The Fault in Our Stars: An Analysis of GitHub Stars as an Importance Metric for Web Source Code


Conference / Medium


Martin Johns David Klein Simon Koch

Research Hub

Research Hub C: Sichere Systeme

Research Challenges

RC 7: Building Secure Systems
RC 8: Security with Untrusted Components


Are GitHub stars a good surrogate metric to assess the importance of open-source code? While security research frequently uses them as a proxy for importance, the reliability of this relationship has not been studied yet. Furthermore, its relationship to download numbers provided by code registries – another commonly used metric – has yet to be ascertained. We address this research gap by analyzing the correlation between both GitHub stars and download numbers as well as their correlation with detected deployments across websites. Our data set consists of 925 978 data points across three web programming languages: PHP, Ruby, and JavaScript. We assess deployment across websites using 58 hand-crafted fingerprints for JavaScript libraries. Our results reveal a weak relationship between GitHub Stars and download numbers ranging from a correlation of 0.47 for PHP down to 0.14 for JavaScript, as well as a high amount of low star and high download projects for PHP and Ruby and an opposite pattern for JavaScript with a noticeably higher count of high star and apparently low download libraries. Concerning the relationship for detected deployments, we discovered a correlation of 0.61 and 0.63 with stars and downloads, respectively. Our results indicate that both downloads and stars pose a moderately strong indicator of the importance of client-side deployed JavaScript libraries.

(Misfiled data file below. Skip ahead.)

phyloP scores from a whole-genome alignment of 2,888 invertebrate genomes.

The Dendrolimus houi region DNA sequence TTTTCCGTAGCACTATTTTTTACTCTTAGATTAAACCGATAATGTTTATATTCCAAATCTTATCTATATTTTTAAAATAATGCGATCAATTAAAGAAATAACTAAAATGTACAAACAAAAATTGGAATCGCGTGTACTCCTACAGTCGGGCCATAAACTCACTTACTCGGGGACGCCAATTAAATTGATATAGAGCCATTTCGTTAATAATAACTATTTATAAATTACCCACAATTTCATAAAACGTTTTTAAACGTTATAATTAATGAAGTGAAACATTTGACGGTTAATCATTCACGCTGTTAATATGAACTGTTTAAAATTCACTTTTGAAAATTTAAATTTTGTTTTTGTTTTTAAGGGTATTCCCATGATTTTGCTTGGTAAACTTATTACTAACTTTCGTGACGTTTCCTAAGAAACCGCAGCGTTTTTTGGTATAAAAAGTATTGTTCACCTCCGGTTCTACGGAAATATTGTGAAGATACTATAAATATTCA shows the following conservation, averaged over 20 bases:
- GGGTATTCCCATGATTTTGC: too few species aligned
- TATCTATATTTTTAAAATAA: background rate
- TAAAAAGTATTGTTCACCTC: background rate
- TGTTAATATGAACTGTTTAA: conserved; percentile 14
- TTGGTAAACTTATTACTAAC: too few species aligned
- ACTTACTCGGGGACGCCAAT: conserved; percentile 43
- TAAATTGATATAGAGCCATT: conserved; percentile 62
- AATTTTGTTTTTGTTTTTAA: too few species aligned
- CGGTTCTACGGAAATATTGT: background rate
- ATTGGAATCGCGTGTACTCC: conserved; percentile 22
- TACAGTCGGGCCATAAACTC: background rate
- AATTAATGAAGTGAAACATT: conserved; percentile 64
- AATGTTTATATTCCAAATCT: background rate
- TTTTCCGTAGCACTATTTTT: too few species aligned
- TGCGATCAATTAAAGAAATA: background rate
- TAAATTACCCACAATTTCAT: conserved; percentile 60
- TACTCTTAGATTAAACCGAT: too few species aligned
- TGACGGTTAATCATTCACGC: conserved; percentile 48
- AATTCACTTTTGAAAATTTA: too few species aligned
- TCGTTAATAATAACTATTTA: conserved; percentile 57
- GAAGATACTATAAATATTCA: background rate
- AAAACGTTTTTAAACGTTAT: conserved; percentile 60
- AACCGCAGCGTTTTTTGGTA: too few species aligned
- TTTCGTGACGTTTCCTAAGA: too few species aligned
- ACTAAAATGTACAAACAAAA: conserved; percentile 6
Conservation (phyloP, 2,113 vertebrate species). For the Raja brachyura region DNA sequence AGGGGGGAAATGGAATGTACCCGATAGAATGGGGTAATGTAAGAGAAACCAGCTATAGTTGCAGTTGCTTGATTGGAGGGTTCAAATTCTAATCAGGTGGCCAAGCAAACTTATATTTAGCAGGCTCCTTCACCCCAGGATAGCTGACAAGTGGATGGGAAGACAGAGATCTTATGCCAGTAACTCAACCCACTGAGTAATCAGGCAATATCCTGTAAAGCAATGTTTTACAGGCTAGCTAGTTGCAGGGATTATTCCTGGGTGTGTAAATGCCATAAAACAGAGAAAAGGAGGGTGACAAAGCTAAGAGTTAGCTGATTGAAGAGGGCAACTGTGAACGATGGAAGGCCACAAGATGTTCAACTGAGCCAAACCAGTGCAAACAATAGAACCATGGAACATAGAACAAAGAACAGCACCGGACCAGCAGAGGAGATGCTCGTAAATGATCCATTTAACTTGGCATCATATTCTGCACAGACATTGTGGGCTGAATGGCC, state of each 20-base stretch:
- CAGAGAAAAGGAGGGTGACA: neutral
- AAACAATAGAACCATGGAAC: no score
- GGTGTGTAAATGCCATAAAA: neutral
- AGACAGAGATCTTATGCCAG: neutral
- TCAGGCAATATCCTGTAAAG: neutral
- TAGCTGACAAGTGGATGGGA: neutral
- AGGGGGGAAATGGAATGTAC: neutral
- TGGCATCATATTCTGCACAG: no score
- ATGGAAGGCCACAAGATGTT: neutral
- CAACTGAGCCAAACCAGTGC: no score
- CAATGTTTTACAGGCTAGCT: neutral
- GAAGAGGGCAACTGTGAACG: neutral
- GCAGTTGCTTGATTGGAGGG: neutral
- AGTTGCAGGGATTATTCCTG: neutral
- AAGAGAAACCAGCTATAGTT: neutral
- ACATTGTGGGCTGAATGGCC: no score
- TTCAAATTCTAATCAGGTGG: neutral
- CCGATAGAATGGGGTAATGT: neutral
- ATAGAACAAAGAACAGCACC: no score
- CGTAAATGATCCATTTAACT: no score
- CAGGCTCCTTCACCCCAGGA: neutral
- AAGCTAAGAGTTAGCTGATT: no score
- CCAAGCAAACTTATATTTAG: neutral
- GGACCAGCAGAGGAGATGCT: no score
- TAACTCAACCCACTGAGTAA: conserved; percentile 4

Software Security
Network Measurements
Web Security